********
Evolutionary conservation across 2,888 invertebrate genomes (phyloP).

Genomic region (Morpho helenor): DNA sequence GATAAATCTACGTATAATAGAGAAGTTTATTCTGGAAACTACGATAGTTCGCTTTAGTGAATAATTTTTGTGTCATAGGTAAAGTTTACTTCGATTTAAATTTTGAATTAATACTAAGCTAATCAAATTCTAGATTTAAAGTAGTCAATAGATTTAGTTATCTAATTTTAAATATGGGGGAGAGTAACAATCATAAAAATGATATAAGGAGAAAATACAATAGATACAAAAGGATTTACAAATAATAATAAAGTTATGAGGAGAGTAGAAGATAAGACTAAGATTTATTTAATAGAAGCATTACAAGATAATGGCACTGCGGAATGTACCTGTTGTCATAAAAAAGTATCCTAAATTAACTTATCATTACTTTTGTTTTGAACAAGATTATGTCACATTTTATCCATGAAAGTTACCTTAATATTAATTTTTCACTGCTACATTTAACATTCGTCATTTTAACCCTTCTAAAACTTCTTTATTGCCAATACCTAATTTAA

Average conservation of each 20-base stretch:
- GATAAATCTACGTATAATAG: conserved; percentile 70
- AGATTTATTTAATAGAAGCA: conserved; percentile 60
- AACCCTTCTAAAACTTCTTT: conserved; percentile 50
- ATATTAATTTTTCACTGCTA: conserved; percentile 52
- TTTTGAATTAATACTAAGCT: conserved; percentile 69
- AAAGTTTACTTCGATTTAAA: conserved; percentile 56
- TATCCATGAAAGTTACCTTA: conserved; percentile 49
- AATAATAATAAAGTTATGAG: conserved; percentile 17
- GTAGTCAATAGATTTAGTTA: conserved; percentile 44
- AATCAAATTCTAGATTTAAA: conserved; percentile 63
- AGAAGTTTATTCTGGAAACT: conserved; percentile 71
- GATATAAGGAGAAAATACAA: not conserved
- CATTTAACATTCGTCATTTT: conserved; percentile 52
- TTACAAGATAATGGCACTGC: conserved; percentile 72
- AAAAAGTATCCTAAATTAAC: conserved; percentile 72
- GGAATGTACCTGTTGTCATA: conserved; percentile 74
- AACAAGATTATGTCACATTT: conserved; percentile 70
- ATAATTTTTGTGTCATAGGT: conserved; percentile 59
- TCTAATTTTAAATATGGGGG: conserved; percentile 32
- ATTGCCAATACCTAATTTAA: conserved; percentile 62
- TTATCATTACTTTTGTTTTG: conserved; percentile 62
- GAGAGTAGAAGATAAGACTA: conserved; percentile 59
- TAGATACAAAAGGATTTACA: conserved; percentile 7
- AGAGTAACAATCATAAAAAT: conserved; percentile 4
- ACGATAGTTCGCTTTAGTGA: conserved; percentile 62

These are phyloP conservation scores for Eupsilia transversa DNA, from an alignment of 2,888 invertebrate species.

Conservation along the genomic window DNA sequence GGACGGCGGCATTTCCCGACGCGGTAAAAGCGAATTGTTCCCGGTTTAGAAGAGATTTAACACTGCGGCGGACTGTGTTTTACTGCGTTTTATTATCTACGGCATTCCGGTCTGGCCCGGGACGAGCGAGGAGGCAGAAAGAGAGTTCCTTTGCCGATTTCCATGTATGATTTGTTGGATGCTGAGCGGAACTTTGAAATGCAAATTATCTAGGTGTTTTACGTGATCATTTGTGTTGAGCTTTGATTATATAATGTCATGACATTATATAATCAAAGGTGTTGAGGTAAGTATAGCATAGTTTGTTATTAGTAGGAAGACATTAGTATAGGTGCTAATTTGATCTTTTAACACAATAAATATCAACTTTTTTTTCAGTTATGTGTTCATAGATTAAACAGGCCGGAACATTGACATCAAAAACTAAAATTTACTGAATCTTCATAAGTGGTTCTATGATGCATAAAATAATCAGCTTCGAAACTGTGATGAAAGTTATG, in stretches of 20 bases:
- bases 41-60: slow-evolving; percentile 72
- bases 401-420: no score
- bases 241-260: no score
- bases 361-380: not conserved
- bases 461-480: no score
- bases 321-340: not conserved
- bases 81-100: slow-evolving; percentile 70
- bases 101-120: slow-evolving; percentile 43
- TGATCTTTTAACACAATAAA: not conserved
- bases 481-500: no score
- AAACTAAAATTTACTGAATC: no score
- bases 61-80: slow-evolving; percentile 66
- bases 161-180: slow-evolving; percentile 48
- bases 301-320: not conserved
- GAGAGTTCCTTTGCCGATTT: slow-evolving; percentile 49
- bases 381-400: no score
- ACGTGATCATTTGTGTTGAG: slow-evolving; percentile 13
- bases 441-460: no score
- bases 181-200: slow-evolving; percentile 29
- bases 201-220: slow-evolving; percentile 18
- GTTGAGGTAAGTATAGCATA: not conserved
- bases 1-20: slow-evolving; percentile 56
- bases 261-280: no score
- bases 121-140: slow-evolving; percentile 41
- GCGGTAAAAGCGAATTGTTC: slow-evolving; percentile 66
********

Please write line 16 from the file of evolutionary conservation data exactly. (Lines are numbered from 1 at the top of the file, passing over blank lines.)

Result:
- CATTTAACATTCGTCATTTT: conserved; percentile 52